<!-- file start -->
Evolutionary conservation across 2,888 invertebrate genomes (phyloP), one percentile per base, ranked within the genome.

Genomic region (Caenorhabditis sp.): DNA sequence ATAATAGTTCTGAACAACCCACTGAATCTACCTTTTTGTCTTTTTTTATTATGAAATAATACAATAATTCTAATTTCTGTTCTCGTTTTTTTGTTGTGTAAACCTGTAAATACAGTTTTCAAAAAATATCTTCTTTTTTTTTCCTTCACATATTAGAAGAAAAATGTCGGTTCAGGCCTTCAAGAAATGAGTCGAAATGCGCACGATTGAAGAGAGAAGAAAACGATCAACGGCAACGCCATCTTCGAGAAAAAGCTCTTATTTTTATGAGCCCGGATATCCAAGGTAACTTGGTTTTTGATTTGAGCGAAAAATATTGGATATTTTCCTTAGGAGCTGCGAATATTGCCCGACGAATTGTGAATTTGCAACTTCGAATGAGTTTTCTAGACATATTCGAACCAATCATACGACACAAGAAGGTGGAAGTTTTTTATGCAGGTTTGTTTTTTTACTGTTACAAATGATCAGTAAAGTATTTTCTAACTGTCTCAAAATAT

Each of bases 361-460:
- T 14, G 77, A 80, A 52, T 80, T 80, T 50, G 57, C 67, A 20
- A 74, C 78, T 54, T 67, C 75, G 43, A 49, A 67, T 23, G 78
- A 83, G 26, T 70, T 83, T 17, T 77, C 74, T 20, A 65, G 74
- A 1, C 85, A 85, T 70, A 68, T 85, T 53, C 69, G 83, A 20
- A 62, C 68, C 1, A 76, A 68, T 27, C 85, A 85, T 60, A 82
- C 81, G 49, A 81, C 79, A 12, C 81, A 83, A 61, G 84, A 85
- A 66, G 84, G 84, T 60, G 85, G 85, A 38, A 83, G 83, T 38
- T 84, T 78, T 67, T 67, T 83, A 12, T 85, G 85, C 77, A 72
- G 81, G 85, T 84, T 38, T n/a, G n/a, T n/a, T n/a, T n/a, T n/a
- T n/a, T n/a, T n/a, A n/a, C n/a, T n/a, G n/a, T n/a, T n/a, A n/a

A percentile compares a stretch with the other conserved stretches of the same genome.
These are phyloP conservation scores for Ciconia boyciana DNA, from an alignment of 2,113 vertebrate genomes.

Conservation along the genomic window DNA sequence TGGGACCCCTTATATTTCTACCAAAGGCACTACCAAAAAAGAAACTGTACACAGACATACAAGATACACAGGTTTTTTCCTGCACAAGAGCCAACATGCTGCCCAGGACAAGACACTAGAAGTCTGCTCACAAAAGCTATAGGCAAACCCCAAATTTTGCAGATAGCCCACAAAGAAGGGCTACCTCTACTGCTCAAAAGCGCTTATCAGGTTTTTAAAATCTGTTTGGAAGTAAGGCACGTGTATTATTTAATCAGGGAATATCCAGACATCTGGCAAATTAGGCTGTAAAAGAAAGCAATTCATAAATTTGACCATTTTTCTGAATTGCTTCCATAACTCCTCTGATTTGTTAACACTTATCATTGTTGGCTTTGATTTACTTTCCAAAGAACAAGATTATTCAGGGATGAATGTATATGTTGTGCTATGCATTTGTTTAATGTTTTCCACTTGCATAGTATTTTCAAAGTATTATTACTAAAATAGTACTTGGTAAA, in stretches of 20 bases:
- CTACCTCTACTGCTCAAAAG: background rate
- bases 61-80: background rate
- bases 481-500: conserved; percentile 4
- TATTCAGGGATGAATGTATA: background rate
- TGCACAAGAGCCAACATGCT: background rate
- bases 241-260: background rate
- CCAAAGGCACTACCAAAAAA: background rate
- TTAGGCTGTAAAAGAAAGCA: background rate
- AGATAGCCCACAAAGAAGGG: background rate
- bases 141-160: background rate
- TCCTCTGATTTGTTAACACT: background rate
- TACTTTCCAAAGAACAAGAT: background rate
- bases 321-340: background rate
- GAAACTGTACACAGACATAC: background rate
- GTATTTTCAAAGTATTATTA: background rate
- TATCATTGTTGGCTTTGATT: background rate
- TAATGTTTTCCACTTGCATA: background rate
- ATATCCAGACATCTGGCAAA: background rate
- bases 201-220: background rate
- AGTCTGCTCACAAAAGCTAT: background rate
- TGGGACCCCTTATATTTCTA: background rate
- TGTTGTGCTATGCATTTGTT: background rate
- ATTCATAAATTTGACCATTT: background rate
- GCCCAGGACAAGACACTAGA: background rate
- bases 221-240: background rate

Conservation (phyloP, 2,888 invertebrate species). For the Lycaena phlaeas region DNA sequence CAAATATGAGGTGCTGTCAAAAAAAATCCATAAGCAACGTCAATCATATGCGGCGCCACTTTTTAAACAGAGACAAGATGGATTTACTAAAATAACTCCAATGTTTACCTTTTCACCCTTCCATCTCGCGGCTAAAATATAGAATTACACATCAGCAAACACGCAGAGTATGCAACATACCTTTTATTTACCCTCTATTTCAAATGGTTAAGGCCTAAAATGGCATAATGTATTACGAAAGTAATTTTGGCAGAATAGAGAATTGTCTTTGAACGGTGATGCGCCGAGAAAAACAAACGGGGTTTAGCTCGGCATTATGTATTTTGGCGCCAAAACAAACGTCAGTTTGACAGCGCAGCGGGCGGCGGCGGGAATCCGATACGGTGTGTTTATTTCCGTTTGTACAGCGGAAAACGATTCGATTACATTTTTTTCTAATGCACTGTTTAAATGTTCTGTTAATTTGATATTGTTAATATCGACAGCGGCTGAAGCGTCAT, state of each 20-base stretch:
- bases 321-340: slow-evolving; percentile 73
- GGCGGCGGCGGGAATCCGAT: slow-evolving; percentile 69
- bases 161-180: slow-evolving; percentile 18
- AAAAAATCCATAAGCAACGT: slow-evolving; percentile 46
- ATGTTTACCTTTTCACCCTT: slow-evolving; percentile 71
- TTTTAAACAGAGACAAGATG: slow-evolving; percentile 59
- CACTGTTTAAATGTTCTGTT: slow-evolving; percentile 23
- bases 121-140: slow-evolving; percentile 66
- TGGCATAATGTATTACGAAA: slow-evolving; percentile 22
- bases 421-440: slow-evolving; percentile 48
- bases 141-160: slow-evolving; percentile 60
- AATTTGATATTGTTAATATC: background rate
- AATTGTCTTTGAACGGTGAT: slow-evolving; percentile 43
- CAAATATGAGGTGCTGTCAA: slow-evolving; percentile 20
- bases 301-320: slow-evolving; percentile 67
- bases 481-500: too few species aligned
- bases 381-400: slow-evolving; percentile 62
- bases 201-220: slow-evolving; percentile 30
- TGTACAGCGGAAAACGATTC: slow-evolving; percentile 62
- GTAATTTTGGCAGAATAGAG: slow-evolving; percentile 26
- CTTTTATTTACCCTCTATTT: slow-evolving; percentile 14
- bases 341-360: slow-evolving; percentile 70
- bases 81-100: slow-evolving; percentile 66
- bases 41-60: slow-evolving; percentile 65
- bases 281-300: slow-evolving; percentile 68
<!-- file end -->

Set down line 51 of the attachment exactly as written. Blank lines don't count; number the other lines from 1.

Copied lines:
- TGGCATAATGTATTACGAAA: slow-evolving; percentile 22